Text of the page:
The perceptual antennae is the part of the unconscious mind that is learning how to process and transmit the data back to the remote viewer. During training It behaves very much like a puppy dog learning to walk on a leash - eager to please but difficult to control. Imagination, on the other hand, resides in the thinking part of the conscious mind and it has been programmed to quickly grab information and package it up for you. Imagination behaves very much like a chameleon - quickly grabbing nearby morsels of information and cleverly camouflaging them in the data. Therefore, failures and successes are "clear cut" using blind targets.

      However, there is a time and place for front-loaded targets. A front loaded target is when the remote viewer is also the tasker, so he or she knows the subject matter of the target. It is considered a necessity to eventually learn to perform TRV sessions front-loaded.

      A good analogy would be to use "riding a bicycle" metaphor; front-loaded Remote Viewing would be equivalent to taking the training wheels off the bike and riding in city traffic. Pretty scary idea, I know, but in order to get to our destination faster we must remove the training attire and learn to dodge the traffic to traverse the freeway.

      There are of course those in the Remote Viewing community who claim that remote viewing front-loaded is inaccurate and impossible. These folks are of the same ilk however as the nay-sayers who declared that, "Ok, flying is possible but we could never fly across an ocean!" years after the Wright brothers proved manned flight was more than just a dream.

      A properly trained and experienced remote viewer can perform successful front loaded sessions with ease and accuracy. When you practice this skill with regularity and maintain the proper structure you learn the difference between imagination and real data. And when imagination does leak through you have a place to put it. Skilled TRV'ers perform successful front loaded sessions regularly and routinely slip themselves occasional "blind" targets to calibrate their skill and reinforce confidence.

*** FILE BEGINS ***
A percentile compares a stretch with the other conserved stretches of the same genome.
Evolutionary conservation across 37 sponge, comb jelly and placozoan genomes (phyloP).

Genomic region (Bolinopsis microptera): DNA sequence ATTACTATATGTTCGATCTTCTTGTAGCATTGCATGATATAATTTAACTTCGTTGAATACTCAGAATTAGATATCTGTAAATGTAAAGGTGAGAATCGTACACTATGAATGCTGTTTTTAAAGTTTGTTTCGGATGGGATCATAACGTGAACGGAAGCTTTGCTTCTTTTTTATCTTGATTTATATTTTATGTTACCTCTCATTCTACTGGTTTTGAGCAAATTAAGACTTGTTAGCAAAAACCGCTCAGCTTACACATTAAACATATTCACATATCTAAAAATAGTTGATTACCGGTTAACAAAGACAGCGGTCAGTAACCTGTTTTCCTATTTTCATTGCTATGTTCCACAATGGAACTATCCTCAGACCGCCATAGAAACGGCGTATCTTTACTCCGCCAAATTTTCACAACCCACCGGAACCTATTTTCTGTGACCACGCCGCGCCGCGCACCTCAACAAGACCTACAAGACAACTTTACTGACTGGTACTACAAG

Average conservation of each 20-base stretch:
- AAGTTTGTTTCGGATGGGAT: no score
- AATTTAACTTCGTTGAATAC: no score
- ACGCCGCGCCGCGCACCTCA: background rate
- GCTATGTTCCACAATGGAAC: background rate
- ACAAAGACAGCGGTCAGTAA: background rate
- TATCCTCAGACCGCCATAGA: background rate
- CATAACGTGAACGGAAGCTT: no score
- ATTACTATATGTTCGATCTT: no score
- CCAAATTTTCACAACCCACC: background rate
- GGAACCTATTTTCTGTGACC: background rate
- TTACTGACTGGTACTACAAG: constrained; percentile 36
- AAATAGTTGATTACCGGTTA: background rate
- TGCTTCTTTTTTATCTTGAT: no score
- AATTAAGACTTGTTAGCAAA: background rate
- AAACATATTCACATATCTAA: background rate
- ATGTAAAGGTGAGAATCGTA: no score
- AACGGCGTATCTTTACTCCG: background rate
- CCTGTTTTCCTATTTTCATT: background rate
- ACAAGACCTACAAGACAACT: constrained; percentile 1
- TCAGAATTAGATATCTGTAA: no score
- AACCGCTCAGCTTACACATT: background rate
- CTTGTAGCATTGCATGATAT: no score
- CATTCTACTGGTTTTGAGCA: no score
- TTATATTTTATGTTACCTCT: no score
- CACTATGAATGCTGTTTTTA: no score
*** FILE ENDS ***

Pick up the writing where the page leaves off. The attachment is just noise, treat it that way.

There are always incidents when it is a necessity to remote view front-loaded. Examples of this would be during storm seasons, wars, sudden people or pet disappearances, medical emergencies, lost valuables, sudden illnesses cures or causes, Optimum Trajectories and even finding a safe haven sanctuary. It would be a serious limitation and disservice if this technology could not be utilized in these emergency situations. An experienced Remote Viewer knows that there is a "blind aspect" to all of the aforementioned class of targets. The general target subject may be a "known" but the specifics and the TRV session outcome is not known. So, the above targets would more accurately be called "partial blinds."

      I started this article telling you about seminars I taught one summer and how I worked a live TRV demonstration into them. What I have not told you is the reason I did the seminars in the first place. We routinely perform the company's Optimum TrajectoryTM to make sure we are running the business in an optimal manner. Several months prior to the seminars I sketched myself conducting seminars. At the time I thought, "what could this be I have nothing like this planned" - Shortly afterwards, the seminar opportunity presented itself and normally I would automatically decline such an endeavor thinking that it would not be reasonable for me to leave my company helm to "go on the road." However, because of the Optimum TrajectoryTM session, I accepted and I'm very glad that I did.

      I learned a great deal about the misconceptions people have about this phenomenal skill and my interaction uncovered many fresh ideas which helped us develop the next generation of TRV training.

Link to The Seminar's Kursk TRV Session

The best way to learn Technical Remote Viewing is by completing a series of blind training targets which are provided as part of the TRV Generation II training system. For more information, click here.